• Viola, I take very seriously the concerns of the orthodox/conservatives. My theology and ecclesiology is much more generous than you think. Paul’s comment captures the intent of my statement. The fact that you assume the worst in progressives like myself is indicative of the lack of trust that exists in our denomination. I’m talking about denominational politics and you assume that I’m trashing the Bible and your theological convictions. At the same time, I wonder if you would consider my different theological convictions “biblical” if they do not conform to yours. Probably not.

      • Captain_Dg says:

        The PCUSA cannot wander so far from the Gospel as to lose sight of it. Little by little, standards will erode until they are no more. I mean the PCUSA can’t even call for a standard of “fidelity within the covenant of marriage between a man and a woman or chastity in singleness.” Given enough time PCUSA will make Jesus optional!

  3. Paul Reiman says:

    Viola–I’m not sure I agree. I’ve heard a lot of trash talking on both sides of the issue. More orthodox leaders have indeed put down the PCUSA — not in ideological or theological terms, but in ways that suggest “they”are more learned or Biblical. The same thing happens from progressive leaders. I read John’s note as simply pointing out that some orthodox leaders have put their congregations in a place where they really can’t respect the PCUSA because of how they have disagreed. The same would be true of progressives if they were talking about separating.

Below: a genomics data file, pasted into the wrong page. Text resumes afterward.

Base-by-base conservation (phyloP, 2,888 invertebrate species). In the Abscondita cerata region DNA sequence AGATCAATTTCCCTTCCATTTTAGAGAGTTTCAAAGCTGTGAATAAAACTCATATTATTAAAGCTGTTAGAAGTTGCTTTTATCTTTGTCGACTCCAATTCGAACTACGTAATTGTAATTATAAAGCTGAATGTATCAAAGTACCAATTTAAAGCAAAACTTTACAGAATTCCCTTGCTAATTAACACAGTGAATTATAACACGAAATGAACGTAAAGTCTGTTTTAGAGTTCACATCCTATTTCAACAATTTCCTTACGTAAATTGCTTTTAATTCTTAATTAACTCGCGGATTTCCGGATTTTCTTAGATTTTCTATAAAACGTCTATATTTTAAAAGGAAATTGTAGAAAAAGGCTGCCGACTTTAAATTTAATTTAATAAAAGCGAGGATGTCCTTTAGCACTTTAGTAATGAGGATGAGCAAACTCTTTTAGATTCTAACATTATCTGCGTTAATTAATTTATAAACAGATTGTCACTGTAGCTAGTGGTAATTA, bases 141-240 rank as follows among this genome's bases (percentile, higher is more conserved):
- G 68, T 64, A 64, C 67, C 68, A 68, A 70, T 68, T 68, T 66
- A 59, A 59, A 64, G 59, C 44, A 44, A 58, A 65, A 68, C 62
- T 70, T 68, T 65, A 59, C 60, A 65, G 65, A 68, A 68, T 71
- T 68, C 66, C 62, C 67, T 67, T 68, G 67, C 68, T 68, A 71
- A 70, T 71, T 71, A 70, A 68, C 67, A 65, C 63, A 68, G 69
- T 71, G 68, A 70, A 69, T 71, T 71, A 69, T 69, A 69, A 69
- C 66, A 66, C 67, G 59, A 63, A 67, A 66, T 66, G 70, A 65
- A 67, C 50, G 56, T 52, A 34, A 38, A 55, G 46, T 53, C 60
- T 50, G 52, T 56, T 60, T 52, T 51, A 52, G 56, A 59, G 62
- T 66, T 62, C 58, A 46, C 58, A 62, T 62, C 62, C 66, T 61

Regardless, I think we all need to step back and look at what we are debating. In the context of Christ’s ministry and call to us, why is this what makes headlines?

  4. Marija Petrauskas says:

    Where are the priorities?
    I left the Catholic church because of its’ loss of them…mired in rules and regs.
    All the time and money the presbytery spends on politics could be better spent!

  5. John I wasn’t at all refering to your views of the Bible. Words are important. I was writing of the word “trash.” That is a bad word to use, when referring to a possible split over what people believe.

  6. I guess it depends on what we’d recognize as a split. The Fellowship gathering in January is constituting a new reformed body, so, but that metric a split seems certain. Yet the official realignment of churches (and perhaps some presbyteries) from one denomination to another could be said to merely codify a split that already exists and that has existed for some time.